There are few things, especially in the politically polarized times we live in, that can unite Canadians in a shared sense of purposeful passion.
Perhaps an international hockey competition, like the legendary Canada-Soviet series that took place half a century ago and ended with Paul Henderson’s Game 8 victory, or the men’s hockey final at the Vancouver 2010 Winter Olympics, which culminated in Sidney Crosby’s golden overtime -Goal.
Or perhaps something as culturally binding as the latest foray from the most Canadian of Canadian bands, Tragically Hip, who gave an emotional farewell to fans in 2016 when lead singer Gord Downie delivered brave coast-to-coast performances despite being in the clutches of terminal brain cancer.
Above all, we are a motley and divided bunch whose regional, socioeconomic, political and cultural differences only seem to deepen over time.
Pretty much all Canadians seem to agree: a shared disdain and burning desire for the ArriveCAN app to end.
However, there is one other thing that pretty much all Canadians seem to agree on: a shared disdain and burning desire for the end of the ArriveCAN app, which launched in April 2020 as part of the federal government’s effort to cap the Importation of COVID-19 into Canada, but has long outlived its usefulness.
Citizens, workers, elected officials and business owners from every Canadian region and sector have been demanding for many months that travelers entering the country do not have to provide proof of vaccinations via the ArriveCAN app (otherwise this could result in mandatory 14-day quarantine and fines of up to US$5,000) up to 72 hours before entering Canada.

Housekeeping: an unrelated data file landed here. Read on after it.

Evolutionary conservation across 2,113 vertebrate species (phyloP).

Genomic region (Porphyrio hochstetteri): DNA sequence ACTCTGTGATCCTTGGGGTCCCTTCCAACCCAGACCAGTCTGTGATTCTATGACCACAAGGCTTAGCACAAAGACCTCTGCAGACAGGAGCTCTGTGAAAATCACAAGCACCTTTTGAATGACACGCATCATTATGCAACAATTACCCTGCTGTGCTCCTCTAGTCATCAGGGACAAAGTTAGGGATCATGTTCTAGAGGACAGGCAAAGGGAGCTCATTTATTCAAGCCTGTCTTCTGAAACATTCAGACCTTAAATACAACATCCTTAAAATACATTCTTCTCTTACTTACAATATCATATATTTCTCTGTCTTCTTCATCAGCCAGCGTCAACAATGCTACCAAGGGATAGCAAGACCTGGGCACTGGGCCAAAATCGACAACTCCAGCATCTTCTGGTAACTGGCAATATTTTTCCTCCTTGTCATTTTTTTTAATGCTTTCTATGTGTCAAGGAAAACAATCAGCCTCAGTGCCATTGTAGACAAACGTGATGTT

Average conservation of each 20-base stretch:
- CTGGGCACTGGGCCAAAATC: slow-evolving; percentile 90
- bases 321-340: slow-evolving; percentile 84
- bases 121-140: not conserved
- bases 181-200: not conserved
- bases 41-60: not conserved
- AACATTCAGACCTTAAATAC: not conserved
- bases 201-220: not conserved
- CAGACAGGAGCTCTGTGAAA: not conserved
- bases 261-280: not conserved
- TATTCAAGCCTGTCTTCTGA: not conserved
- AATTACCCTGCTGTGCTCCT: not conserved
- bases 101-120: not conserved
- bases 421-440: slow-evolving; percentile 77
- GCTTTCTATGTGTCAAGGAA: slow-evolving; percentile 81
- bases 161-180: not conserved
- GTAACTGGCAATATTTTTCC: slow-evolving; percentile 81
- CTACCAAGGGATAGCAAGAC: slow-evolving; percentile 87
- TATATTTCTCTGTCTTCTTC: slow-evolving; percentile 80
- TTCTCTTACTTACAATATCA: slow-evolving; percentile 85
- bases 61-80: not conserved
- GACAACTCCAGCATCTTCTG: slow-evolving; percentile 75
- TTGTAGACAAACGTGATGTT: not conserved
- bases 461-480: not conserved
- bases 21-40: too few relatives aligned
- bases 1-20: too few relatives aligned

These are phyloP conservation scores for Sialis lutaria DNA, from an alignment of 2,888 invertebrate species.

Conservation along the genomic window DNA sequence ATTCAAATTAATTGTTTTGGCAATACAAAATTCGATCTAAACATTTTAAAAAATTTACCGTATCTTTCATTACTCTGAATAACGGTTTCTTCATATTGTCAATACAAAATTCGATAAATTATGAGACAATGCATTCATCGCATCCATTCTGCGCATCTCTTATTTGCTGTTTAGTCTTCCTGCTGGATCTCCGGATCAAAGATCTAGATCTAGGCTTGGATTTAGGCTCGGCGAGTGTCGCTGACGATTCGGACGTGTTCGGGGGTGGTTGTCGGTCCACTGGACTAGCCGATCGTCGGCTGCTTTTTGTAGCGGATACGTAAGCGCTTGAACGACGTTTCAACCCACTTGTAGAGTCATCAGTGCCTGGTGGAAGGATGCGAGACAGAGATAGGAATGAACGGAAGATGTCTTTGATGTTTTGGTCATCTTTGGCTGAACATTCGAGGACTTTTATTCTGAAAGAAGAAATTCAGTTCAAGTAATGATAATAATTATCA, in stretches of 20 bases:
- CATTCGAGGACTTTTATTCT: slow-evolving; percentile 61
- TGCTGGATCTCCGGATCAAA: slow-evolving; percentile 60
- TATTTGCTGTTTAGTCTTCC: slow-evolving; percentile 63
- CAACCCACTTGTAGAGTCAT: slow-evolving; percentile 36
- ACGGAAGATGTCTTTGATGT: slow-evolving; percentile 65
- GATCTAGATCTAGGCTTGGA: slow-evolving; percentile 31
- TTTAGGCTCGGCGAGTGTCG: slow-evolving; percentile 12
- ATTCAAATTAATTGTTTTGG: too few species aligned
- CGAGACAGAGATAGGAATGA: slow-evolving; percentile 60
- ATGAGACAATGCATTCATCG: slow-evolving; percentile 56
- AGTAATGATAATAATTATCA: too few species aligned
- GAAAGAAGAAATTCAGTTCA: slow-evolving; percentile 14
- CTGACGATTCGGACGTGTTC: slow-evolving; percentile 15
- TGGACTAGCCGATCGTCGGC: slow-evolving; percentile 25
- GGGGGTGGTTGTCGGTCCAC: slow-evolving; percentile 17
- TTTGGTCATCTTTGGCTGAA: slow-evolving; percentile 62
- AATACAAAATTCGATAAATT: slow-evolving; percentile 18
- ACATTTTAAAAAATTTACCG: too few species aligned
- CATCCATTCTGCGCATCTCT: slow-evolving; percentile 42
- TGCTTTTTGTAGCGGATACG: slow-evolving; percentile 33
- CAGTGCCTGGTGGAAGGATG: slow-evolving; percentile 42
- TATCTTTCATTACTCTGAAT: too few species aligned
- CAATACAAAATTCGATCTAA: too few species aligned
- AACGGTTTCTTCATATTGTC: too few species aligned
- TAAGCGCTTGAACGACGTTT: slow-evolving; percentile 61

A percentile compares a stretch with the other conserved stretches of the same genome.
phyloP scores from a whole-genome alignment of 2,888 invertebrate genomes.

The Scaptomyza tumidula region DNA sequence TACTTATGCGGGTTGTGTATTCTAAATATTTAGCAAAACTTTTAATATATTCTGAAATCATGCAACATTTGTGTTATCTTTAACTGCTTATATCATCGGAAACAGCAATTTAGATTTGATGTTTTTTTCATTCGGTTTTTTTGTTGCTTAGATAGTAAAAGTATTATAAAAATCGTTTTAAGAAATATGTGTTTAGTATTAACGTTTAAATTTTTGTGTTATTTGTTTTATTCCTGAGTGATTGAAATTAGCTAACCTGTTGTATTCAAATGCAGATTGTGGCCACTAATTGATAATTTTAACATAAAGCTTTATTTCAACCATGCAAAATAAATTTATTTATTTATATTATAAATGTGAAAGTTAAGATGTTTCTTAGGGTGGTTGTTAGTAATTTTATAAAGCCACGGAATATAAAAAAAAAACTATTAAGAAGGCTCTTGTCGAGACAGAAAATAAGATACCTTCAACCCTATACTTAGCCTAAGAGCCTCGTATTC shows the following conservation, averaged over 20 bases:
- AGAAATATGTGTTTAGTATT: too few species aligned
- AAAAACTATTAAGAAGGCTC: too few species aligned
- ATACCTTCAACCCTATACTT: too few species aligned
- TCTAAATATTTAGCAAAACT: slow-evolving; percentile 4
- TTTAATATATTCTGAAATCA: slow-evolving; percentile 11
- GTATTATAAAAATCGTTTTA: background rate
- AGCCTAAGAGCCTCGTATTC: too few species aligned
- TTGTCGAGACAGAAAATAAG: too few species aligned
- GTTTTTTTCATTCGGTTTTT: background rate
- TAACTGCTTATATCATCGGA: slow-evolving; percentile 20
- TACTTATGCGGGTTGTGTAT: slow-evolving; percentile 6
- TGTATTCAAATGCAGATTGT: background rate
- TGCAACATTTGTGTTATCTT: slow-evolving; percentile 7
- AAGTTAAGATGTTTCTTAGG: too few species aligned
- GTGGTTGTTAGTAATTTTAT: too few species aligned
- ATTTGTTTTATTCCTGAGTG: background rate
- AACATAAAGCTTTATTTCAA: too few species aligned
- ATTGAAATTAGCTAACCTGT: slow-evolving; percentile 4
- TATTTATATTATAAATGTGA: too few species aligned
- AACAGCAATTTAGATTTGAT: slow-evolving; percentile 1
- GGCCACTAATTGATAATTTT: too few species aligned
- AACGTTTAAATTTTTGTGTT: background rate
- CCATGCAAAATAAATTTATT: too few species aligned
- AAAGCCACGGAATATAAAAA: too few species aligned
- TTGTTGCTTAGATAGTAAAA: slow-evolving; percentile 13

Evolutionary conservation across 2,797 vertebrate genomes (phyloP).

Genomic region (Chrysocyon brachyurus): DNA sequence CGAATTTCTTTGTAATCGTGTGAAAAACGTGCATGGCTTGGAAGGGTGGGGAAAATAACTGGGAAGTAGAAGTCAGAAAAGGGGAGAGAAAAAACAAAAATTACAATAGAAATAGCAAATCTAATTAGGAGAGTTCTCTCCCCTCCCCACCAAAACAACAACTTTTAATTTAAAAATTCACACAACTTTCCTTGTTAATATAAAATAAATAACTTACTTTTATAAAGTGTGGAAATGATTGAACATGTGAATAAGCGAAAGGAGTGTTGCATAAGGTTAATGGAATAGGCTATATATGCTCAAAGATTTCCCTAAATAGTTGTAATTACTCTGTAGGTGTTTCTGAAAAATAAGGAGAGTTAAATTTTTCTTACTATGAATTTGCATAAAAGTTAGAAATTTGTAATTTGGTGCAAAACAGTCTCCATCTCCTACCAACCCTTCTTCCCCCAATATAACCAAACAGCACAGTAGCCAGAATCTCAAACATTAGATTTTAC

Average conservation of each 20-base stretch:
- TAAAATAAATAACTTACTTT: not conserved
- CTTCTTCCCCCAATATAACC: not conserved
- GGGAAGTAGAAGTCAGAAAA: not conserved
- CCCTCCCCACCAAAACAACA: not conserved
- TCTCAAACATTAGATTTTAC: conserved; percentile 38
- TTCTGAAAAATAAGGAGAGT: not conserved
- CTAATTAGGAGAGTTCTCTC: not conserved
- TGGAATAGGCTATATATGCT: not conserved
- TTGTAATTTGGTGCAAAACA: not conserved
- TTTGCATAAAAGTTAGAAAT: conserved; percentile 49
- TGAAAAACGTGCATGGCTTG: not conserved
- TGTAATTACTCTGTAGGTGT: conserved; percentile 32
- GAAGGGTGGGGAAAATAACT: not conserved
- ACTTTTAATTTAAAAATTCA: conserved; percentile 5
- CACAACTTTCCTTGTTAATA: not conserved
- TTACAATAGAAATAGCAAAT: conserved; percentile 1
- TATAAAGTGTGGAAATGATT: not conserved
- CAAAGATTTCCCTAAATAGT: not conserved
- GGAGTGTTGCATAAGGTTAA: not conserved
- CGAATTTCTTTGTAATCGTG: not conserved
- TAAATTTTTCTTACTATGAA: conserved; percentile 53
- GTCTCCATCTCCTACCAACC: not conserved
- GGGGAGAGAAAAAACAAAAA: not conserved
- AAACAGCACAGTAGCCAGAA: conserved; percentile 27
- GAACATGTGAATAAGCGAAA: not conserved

Critics, including many prominent voices on the US side of the border, have rightly pointed out that the app’s practical purpose (monitoring of travelers’ vaccination status to limit the likelihood of COVID-19 being introduced into the country) and the associated associated limitations have been met The mutation of the virus and the fact that the information uploaded to ArriveCAN relates only to vaccinations and booster vaccinations against early variants of COVID-19 – vaccinations that have been shown not to protect recipients from newer strains such as the current wave of the Omicron variant.
If the goal of the app and associated measures was to keep COVID-19 out of Canada, it’s pretty clear that a) the plan failed and b) there’s no point anymore – other than causing pictorial traffic jams at the border crossing and consequently discourage travel. with worsening economic impacts across multiple sectors – right down to the use of ArriveCAN.
And so, this week, Canadians and many U.S. neighbors hailed with considerable relief and no small amount of frustration that it’s about time the federal government plans to lift border restrictions and mandatory use of ArriveCAN, perhaps soon by the end of the month.
Government officials – including Public Safety Minister Marco Mendicino and Transport Minister Omar Alghabra – would not confirm the lifting of the measures and would continue to defend the ArriveCAN system, but it was widely understood a final decision on the policy change was expected on take place on Thursday.
If traveler reports become a reality, Canada will have joined countries like the UK, Netherlands, Sweden, Denmark, Italy, Israel and even New Zealand – once home to some of the toughest border lockdown/quarantine measures – in making the non-functional nature of such useless recognize the restrictions made and therefore remove them.
Fifty years from now, they might not be celebrating the app’s exit with the same nostalgic fervor as they’re currently reliving the 72-series victory with, but saying goodbye to outdated ArriveCAN requirements now is a moment pretty much everyone Canadians will be welcomed.